Top Letters And Comments, April 24, 2020


FAA Approves Seatless Airliners For Freight

Reminds me of the QC 727’s of the early 70’s. Slide out the seats and slide in containers.

It’s gonna be a while before these airplanes will have paying passengers on board. Instead, keep them flying with paying boxes instead of paying passengers. It could lead to a new shift toward flying cargo rather than passengers for many carriers.

Should be interesting to see how these airplanes will be loaded without cargo doors, without containers, and full interiors sans seats. Should add some interesting load planner duties in figuring out weight and balance issues too.

Hopefully, they paid the Canadian freight crew extra hazardous duty pay for making sure the cargo does not shift, catches fire, deal with Covid-19 issues when arriving China, other overseas destinations, and whatever changing home dynamics upon return. I wonder if the cabin freight crew are subject to flight hours/crew rest regs?

Indeed, necessity is the mother of invention.

Jim H.

Halladay Accident: Should We Bother With The Unreachables?

You touched very briefly on what I believe is the heart of this issue. The more time I spend online, where people can say pretty much whatever they want without having to look you in the eye, the more I realize it’s not a matter of ignorance, poor training, or lack of understanding. It’s a matter of values. Some people believe the thrill is worth the risk.

Aside from defying death in small airplanes, I also ride a motorcycle. States have made progress reducing motorcycle death rates with sensible laws requiring helmets and rider training, but there remains a cadre of hardcore thrill-seekers, egged on to “ride it like you stole it” by idiots memorializing their exploits on YouTube. No amount of discussion about safety can sway opinions in this group.

You can’t have a discussion online regarding safety without at least one commentator questioning your manhood. If you can get past the name-calling and chest-thumping stage to really get in their head, the answer usually comes down to something like this: “Flying is about freedom. It’s about having ultimate control of a machine. It’s inherently dangerous. If you want to do anything INTERESTING and FUN in an airplane it’s usually against the rules. If I can’t do anything dangerous, if I always have to follow the rules, where’s the fun in that? What’s the point of even flying then?”

Unless you can get such people to value their own lives above the thrill, they will never connect the dots.

Mark S.

The “unreachables” is often on my mind as a leader of a flying club, so I’m regularly on the look-out for risky flying behavior by the membership. I recognize that one pilot’s “risky behavior” is another pilot’s “acceptable risk”, so unless it was some egregious event (like intentionally flying into icing or a thunderstorm, or a VFR-only pilot intentionally flying into IMC), one event of what I deem “risky” isn’t something that will get me to say something to that pilot. But a pattern of regularly engaging in “risky” behavior (that is, whatever a prudent pilot would deem to be on the high end of risk-vs-reward) will have me talking to them to at least get their side of things. If in this discussion I find their ADM to be questionable, then it might be time for “the talk” to take place.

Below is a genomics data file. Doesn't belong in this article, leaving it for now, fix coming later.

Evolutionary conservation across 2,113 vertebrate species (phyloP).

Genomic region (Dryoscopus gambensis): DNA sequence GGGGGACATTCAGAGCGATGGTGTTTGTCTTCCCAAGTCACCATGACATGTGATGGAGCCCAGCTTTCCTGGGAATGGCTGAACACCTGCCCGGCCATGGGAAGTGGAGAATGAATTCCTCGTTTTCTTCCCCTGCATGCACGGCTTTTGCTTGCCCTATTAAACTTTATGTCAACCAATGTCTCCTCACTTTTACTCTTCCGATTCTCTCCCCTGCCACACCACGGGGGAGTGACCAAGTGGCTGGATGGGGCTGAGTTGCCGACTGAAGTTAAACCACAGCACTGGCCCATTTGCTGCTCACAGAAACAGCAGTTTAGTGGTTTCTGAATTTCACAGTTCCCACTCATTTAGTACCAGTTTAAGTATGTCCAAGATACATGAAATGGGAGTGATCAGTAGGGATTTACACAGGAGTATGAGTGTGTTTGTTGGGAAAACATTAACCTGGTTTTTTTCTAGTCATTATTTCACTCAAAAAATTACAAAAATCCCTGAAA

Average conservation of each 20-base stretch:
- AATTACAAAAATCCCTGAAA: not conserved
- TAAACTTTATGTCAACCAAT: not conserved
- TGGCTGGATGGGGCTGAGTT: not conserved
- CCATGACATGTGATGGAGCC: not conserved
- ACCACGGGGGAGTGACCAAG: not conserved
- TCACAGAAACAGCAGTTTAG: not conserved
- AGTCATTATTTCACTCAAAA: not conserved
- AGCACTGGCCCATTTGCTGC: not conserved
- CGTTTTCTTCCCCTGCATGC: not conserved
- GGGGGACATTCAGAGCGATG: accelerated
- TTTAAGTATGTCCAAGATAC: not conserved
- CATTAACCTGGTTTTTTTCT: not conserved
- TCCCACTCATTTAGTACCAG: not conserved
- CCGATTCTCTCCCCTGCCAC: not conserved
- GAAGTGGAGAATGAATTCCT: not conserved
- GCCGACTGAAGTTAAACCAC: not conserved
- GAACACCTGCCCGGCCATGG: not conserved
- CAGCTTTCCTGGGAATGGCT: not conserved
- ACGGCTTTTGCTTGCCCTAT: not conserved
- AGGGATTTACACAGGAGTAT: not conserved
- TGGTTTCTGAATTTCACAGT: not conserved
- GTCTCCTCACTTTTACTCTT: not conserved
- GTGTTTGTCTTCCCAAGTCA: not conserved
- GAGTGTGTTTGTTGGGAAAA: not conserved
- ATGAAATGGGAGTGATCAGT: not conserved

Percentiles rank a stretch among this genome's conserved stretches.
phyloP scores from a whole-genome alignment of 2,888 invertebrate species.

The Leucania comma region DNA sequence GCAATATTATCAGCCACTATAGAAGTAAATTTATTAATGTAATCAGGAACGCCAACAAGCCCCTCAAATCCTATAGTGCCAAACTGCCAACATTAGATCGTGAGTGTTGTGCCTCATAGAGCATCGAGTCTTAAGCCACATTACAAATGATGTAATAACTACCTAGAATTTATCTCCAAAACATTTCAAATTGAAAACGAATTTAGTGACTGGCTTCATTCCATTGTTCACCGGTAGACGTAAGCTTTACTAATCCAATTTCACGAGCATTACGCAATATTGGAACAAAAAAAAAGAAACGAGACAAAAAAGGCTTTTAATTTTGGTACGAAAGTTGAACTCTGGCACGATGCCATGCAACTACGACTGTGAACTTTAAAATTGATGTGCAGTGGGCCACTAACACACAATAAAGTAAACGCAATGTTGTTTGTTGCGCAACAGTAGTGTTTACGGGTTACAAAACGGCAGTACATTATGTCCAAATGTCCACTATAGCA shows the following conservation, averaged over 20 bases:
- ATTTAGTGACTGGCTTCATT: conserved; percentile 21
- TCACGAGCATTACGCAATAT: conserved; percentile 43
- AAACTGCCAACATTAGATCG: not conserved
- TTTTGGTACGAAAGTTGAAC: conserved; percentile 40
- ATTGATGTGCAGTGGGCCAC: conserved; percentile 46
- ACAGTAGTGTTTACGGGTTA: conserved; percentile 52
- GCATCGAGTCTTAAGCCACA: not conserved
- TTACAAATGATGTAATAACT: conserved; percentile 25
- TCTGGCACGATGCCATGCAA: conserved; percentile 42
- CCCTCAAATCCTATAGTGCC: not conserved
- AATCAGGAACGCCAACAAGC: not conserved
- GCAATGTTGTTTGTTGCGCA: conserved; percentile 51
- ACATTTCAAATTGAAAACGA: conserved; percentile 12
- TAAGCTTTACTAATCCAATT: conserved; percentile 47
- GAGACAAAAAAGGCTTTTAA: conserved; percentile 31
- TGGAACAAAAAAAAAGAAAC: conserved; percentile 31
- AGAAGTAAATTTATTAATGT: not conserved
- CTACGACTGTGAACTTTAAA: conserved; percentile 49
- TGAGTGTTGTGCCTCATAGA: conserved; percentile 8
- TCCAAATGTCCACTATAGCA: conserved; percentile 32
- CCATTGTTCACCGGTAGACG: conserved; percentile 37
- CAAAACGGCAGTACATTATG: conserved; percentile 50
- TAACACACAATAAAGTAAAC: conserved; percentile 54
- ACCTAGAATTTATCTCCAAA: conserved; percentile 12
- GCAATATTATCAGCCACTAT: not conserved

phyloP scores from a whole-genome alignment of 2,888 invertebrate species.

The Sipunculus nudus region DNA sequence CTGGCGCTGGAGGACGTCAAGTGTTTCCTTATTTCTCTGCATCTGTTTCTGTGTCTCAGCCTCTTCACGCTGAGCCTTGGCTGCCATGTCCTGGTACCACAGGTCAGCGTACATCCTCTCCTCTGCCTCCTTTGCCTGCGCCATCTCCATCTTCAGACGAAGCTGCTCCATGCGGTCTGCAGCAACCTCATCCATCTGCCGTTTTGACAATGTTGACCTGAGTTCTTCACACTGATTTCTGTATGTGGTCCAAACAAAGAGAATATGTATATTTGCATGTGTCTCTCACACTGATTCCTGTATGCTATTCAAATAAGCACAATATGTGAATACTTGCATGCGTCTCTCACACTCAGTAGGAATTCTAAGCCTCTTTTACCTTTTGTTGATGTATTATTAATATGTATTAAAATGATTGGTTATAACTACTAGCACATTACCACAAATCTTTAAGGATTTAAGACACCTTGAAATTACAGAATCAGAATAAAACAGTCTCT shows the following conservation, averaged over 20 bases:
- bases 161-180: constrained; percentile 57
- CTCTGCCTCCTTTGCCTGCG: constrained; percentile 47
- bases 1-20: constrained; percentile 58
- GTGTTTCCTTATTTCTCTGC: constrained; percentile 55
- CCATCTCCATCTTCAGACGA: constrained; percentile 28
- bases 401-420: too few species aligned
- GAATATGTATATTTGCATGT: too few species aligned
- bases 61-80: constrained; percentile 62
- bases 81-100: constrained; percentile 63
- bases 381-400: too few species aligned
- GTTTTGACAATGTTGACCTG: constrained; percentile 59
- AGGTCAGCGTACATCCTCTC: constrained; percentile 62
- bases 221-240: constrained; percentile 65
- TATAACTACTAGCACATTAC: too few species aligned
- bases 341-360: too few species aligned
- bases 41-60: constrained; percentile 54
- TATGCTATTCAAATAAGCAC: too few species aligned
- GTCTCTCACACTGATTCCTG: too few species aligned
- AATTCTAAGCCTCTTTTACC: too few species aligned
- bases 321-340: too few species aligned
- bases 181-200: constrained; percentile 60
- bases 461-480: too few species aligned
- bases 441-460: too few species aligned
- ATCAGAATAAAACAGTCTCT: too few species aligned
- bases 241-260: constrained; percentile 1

The point is, I think the aviation community (and especially flight instructors and leaders of flying clubs/etc.) have a duty to at least try to reach the unreachables. 100% of them will be unreachable if no one ever reaches out to them. Even if we can only effectively reach even 1% of them, that’s still better than 0%.

Gary B.

Poll: Do You Think SpaceX is Ready to Launch Astronauts?

  • Sooner or later you need to stop running demo flights and get on with the real thing. No matter when you do it, the first manned flight will be a nail-biter.
  • Apollo lost one crew, nearly another. The Shuttle lost two crews. It’s a risky business regardless of who is running it.
  • I think NASA is ready to launch astronauts on SpaceX. The astronauts are ready. If THEY say go, GO!
  • Don’t you think NASA, not the ill-informed public, is the correct place for this question? NASA says yes, by the way, in case you missed it.
  • Evidently.
  • I would ask the astronauts.
  • Let’s pray they do…
  • There are better ways to spend billions on the planet’s surface.
  • How could people who are not directly involved with the project know whether they are “ready” or not? All you are getting are wild guesses from people who are completely ignorant on the subject. Why do you ask these kinds of ridiculous questions?
  • I sure hope so!
  • They haven’t done an unmanned end-to-end test.
  • Can you trust anything Elon Musk says?
  • No, they are not fully aware of the risks. They will succeed on a few and then have losses.
  • Too inconsistent.
  • Are they just plain stupid?
  • Go.
  • They seem to be as ready as NASA ever was. Low bar. Godspeed.
  • I don’t have enough information or experience to judge.
  • Their record is proven.
  • Let the astronauts decide… not me… I don’t have a dog in this fight.
  • Yes. They are the best prepared of the two competing for the honor.
  • I trust Elon Musk. He has more brain cells in his knee cap than all the merchants of doubt’s brains combined.
  • More ready than NASA was in the 60s.
  • If it’s good enough for NASA, it’s good enough for me!
  • How would I know? What do I look like, Jules Bergman?
  • They’re sure further along than the government-owned project that’s taken longer and costs a whole lot more.
  • No, not when the owner doesn’t know the difference between a B-PAP and a ventilator.
  • If NASA’s happy, let them go.
  • Taking the COVID-19 virus to the space station?

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